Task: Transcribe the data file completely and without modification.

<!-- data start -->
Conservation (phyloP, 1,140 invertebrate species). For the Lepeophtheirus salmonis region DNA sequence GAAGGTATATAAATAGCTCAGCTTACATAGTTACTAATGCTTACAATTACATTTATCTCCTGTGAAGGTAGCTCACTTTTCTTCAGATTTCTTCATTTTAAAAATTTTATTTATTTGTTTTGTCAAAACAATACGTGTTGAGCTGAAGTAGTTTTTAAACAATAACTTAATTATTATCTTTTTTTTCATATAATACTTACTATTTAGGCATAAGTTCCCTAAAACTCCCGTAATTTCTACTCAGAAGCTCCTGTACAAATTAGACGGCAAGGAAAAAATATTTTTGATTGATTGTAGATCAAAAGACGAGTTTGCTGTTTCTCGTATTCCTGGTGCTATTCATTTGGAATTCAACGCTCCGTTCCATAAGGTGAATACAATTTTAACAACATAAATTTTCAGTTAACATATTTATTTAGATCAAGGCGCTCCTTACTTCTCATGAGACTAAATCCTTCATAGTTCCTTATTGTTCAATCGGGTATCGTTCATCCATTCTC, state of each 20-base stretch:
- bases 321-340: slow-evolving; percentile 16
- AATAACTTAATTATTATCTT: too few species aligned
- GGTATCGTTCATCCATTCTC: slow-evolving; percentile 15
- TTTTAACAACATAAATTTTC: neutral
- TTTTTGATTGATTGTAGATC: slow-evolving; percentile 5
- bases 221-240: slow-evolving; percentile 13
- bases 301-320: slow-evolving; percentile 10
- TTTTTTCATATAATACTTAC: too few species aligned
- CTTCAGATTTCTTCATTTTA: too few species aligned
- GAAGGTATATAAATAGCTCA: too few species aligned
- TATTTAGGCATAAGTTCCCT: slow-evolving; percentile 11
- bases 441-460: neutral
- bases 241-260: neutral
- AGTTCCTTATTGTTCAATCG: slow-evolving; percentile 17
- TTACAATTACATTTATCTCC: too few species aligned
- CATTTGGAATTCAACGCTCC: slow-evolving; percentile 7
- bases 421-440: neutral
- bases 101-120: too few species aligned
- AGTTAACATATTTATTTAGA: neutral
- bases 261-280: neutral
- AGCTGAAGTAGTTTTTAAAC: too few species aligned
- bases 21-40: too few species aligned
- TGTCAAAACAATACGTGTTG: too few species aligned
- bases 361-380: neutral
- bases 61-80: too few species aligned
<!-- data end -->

Conservation (phyloP, 1,140 invertebrate species). For the Lepeophtheirus salmonis region DNA sequence GAAGGTATATAAATAGCTCAGCTTACATAGTTACTAATGCTTACAATTACATTTATCTCCTGTGAAGGTAGCTCACTTTTCTTCAGATTTCTTCATTTTAAAAATTTTATTTATTTGTTTTGTCAAAACAATACGTGTTGAGCTGAAGTAGTTTTTAAACAATAACTTAATTATTATCTTTTTTTTCATATAATACTTACTATTTAGGCATAAGTTCCCTAAAACTCCCGTAATTTCTACTCAGAAGCTCCTGTACAAATTAGACGGCAAGGAAAAAATATTTTTGATTGATTGTAGATCAAAAGACGAGTTTGCTGTTTCTCGTATTCCTGGTGCTATTCATTTGGAATTCAACGCTCCGTTCCATAAGGTGAATACAATTTTAACAACATAAATTTTCAGTTAACATATTTATTTAGATCAAGGCGCTCCTTACTTCTCATGAGACTAAATCCTTCATAGTTCCTTATTGTTCAATCGGGTATCGTTCATCCATTCTC, state of each 20-base stretch:
- bases 321-340: slow-evolving; percentile 16
- AATAACTTAATTATTATCTT: too few species aligned
- GGTATCGTTCATCCATTCTC: slow-evolving; percentile 15
- TTTTAACAACATAAATTTTC: neutral
- TTTTTGATTGATTGTAGATC: slow-evolving; percentile 5
- bases 221-240: slow-evolving; percentile 13
- bases 301-320: slow-evolving; percentile 10
- TTTTTTCATATAATACTTAC: too few species aligned
- CTTCAGATTTCTTCATTTTA: too few species aligned
- GAAGGTATATAAATAGCTCA: too few species aligned
- TATTTAGGCATAAGTTCCCT: slow-evolving; percentile 11
- bases 441-460: neutral
- bases 241-260: neutral
- AGTTCCTTATTGTTCAATCG: slow-evolving; percentile 17
- TTACAATTACATTTATCTCC: too few species aligned
- CATTTGGAATTCAACGCTCC: slow-evolving; percentile 7
- bases 421-440: neutral
- bases 101-120: too few species aligned
- AGTTAACATATTTATTTAGA: neutral
- bases 261-280: neutral
- AGCTGAAGTAGTTTTTAAAC: too few species aligned
- bases 21-40: too few species aligned
- TGTCAAAACAATACGTGTTG: too few species aligned
- bases 361-380: neutral
- bases 61-80: too few species aligned